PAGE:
Georgia congressman John Lewis deployed a strategy from his days as a civil rights activist and the viral nature of social media to stage a dramatic sit-in Wednesday on the House floor with his fellow Democrats to force a vote on gun control.
"Sometimes you have to do something out of the ordinary, sometimes you have to make a way out of no way," said Lewis, one of the last living icons of civil disobedience during the civil rights movement. "There comes a time when you have to say something, when you have to make a little noise, when you have to move your feet. This is the time. Now is the time to get in the way. The time to act is now. We will be silent no more."
Lewis and roughly 40 fellow House Democrats recited the Pledge of Allegiance as a couple dozen visitors in the gallery looked on and vowed "to occupy the floor of the House until there is action."
Other Democrats began chanting: "I'm sick and tired of being sick and tired!" and "No bill, no break!"
"We will be sitting-in until the House is allowed an opportunity to vote," Democratic Whip Steny Hoyer of Maryland said in a statement. "This is an issue that ought to transcend party — it's about saving lives and keeping our communities safe."
Rep. Keith Ellison posted on Facebook that he learned about the sit-in when a staffer handed him a note that read: "Your Mom called and wants you on the floor!"
"Couldn't say no," the Minnesota Democrat wrote. "Don't worry, mom. I'm there."
Lewis later told NBC News that "sometimes you are moved by history."
It is unusual for members to disrupt the functioning of the House to this degree.
If members do not leave the floor and no compromise is reached, it is largely up to Speaker Paul Ryan to decide whether to use the authority of the House to seek to clear the floor and/or sanction members, or to keep the House in recess and wait out the issue.
The protest is not being televised because the House has not formally gaveled into session.
So Rep. Scott Peters, D-California, has been using the video streaming app, Periscope, to share footage of the sit-in. C-Span has been broadcasting Peters' video feed.
The protest is not being televised because the House has not formally gaveled into session. House members took to social media to lodge their protests using the hashtags #NoBillNoBreak, #NOMORESILENCE and #goodtrouble.
@repjohnlewis: We are one people, one family, one America. We must come together to fight the senseless plague of gun violence.
@RepJohnLarson: They can turn off the cameras but they can't keep us quiet. #NoMoreSilence. We want a vote on gun reforms
@RepJohnYarmuth: I'm on the House floor with @repjohnlewis & Dems staging a sit-in to demand action on commonsense gun legislation
Outside, House Minority Leader Nancy Pelosi made sure the rest of the country knew about what was going on inside the chamber with a hastily-arranged press conference on the Capitol steps .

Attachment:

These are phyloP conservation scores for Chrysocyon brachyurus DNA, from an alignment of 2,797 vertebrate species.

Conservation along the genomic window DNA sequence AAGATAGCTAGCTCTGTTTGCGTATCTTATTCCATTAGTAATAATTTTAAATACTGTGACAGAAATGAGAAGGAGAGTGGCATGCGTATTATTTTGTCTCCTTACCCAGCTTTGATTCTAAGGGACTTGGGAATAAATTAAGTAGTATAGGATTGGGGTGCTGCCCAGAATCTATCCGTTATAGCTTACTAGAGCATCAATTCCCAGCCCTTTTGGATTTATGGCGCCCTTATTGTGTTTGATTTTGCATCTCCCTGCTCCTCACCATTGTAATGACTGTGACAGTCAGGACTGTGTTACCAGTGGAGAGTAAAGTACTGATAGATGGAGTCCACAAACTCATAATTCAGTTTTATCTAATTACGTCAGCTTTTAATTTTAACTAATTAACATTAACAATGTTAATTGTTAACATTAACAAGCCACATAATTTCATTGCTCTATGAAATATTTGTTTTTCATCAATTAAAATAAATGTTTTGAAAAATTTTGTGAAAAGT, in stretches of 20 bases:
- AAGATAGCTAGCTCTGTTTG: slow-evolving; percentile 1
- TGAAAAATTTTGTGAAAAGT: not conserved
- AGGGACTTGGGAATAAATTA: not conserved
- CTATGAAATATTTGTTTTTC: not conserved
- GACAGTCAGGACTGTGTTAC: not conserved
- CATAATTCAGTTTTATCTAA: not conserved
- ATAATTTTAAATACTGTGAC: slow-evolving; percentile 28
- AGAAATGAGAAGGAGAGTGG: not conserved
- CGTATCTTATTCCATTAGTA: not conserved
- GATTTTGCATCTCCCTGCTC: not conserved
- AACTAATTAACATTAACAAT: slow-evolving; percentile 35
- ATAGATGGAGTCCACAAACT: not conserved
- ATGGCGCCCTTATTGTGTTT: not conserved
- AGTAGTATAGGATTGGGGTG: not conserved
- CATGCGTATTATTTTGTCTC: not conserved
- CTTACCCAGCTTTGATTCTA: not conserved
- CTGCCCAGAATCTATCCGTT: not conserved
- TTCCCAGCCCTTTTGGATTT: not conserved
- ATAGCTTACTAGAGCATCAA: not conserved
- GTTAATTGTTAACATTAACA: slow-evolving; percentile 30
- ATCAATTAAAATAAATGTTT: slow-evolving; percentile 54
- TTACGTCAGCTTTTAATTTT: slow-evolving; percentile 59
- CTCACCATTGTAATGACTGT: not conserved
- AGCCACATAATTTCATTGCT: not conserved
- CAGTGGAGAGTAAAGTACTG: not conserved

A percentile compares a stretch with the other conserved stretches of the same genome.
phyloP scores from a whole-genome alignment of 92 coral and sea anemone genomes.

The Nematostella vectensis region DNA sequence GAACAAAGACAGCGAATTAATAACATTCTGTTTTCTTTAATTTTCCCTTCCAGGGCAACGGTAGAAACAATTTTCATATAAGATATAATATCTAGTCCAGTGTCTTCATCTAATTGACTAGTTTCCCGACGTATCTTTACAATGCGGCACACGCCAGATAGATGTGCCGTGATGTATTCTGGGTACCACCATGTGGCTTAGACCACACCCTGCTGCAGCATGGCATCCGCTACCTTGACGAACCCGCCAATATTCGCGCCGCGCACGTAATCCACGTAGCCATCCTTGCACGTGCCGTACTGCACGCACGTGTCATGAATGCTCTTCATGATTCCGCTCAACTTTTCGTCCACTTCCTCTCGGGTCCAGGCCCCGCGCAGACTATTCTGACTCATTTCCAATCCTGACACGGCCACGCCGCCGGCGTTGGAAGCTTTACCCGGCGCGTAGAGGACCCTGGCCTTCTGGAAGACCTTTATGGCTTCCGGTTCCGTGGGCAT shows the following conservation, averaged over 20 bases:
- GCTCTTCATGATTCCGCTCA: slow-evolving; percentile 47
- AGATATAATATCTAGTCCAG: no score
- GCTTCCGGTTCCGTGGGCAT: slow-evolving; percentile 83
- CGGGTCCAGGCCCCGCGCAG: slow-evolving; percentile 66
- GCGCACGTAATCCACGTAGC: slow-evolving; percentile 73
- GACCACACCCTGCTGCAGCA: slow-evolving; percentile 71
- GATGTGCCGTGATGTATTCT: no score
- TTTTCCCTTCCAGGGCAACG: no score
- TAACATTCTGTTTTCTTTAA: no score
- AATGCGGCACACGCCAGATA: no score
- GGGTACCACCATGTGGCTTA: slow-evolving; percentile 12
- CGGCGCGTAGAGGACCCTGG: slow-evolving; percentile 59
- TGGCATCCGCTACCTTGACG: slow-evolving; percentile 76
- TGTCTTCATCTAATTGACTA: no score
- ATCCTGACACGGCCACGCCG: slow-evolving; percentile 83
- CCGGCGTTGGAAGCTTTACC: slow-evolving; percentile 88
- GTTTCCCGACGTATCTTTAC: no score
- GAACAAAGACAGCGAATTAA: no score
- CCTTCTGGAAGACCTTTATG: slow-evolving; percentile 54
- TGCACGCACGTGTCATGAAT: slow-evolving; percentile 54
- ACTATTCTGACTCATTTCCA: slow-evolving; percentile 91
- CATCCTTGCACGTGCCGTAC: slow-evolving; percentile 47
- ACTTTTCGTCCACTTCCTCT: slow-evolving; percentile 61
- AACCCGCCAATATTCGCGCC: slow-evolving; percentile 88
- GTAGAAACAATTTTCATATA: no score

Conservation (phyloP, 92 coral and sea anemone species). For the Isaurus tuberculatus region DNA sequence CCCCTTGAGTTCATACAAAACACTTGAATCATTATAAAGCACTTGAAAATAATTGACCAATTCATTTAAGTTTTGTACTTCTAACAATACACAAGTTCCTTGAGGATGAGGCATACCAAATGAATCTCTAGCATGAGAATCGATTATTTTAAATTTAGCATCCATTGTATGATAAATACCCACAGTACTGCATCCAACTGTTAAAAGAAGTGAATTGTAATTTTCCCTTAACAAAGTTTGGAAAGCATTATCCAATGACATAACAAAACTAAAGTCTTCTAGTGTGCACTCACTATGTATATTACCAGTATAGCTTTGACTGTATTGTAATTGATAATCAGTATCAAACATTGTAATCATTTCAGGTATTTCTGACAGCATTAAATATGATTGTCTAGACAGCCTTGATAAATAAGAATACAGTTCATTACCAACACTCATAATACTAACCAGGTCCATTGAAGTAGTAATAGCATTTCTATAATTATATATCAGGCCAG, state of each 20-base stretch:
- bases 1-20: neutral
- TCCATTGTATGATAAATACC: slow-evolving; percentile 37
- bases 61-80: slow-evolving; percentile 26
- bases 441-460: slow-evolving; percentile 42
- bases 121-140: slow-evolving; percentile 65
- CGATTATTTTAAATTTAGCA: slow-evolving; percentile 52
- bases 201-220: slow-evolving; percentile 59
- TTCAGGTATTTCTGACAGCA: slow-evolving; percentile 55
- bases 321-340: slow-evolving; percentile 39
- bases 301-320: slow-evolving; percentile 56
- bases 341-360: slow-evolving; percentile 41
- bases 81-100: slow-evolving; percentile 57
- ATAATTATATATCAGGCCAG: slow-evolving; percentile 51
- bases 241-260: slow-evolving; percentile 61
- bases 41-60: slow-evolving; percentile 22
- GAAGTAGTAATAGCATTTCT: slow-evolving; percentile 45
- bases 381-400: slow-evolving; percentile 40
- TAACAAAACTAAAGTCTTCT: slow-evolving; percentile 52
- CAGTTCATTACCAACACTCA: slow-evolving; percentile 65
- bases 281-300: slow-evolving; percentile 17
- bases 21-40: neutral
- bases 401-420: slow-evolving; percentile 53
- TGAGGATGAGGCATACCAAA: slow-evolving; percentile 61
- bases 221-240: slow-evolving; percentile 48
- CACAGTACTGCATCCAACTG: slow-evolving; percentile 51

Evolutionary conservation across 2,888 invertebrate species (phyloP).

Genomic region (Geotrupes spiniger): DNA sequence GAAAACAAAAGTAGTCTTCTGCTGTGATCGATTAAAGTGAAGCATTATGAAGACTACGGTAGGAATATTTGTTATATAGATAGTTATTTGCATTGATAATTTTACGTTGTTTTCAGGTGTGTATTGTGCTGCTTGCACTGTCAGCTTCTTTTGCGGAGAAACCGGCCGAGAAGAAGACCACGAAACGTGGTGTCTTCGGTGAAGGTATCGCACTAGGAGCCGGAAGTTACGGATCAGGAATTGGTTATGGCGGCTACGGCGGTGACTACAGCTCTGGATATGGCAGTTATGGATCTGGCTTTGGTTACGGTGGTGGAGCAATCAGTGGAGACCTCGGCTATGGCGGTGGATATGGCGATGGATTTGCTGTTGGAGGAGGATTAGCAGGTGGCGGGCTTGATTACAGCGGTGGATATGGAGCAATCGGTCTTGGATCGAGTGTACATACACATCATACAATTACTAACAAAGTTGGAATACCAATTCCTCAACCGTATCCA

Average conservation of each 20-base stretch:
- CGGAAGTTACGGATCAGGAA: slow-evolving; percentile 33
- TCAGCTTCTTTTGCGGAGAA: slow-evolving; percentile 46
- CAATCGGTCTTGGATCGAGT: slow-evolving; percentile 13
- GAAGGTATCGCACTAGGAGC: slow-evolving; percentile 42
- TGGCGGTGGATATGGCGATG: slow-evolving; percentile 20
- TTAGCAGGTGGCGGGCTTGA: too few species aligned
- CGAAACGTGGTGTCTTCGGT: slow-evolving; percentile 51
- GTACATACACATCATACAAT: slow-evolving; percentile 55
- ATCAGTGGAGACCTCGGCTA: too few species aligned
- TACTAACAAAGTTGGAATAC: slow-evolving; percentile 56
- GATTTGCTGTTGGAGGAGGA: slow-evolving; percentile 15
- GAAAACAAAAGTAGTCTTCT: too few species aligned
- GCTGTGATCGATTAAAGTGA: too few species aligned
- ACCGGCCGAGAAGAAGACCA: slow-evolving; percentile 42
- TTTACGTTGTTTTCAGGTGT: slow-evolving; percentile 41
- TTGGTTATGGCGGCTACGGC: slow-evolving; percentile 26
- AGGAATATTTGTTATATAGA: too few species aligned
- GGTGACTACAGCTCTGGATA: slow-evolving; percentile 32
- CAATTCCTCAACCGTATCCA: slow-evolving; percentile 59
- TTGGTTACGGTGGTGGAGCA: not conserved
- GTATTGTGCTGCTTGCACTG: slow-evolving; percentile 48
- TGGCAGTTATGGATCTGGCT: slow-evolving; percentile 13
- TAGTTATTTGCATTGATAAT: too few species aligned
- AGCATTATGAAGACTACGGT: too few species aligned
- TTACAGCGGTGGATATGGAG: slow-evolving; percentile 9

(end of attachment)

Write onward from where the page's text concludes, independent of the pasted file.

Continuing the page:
"Once again we are fighting an uphill fight to bring legislation to the floor," Pelosi said. "We truly believe that if there was a vote, we would win the vote."
The merging of old school protest movement tactics such as sit-ins and speeches and new school social media protests helped ensure that the House Democrats' revolution on gun policy reform was indeed televised.
The move led by Lewis, who was jailed and repeatedly beaten back in the 1960s when he helped lead the battle for equal rights for African-Americans, took the Republican leadership by surprise.
And it came after Lewis wrote House Speaker Paul Ryan a letter demanding that he keep the House in session instead of going into recess so there could more debate on gun control legislation in the wake of the Orlando massacre.
"As the worst mass shooting in our nation's history has underscored, our country cannot afford to stand by while this Congress continues to be paralyzed by politics," Lewis wrote.
The House sit-in came on the heels of a dramatic showdown over gun policy Monday in the Senate.
Four gun policy measures failed to pass the 60-vote threshold to move forward in the Senate on Monday in a dramatic showdown over gun policy. The votes came in the wake of the deadly shooting spree in a gay nightclub in Orlando — the nation's worst mass shooting in modern history — and a subsequent 15-hour filibuster by Senate Democrats who demanded action on gun control.
The four amendments — two filed by Democratic Sens. Dianne Feinstein of California, and Chris Murphy of Connecticut, and two other, less restrictive measures filed by Sens. Chuck Grassley, R-Iowa, and John Cornyn, R-Texas — addressed background checks of prospective gun buyers and the sale of guns and explosives to people on terrorist watch lists.
Murphy, who led last week's 15-hour filibuster by Senate Democrats who demanded action on gun control applauded the House's moves.
@ChrisMurphyCT: Just watched House Republicans shut down House as @HouseDemocrats began to sit down on floor to say #NoBillNoBreak. Amazing.
So did former President Bill Clinton and President Barack Obama who in a Tweet thanked Lewis for "leading on gun violence where we need it most." Vice President Joe Biden called Lewis " the keeper of the nation's conscience at times of challenge and controversy."
As the day wore on, the gallery seats began to fill as curious onlookers watched the impassioned speeches. Care packages with snacks and letters from supporters began pouring in for the lawmakers.
Democratic Senators such as Sen. Elizabeth Warren, D-Massachusetts, and Sen. Mark Warner, D-Virginia, joined their House colleagues as did former members of Congress. The lawmakers, some of them wiping away tears, shared stories of constituents killed as a result of gun violence.
This is a developing story. Please check back for updates.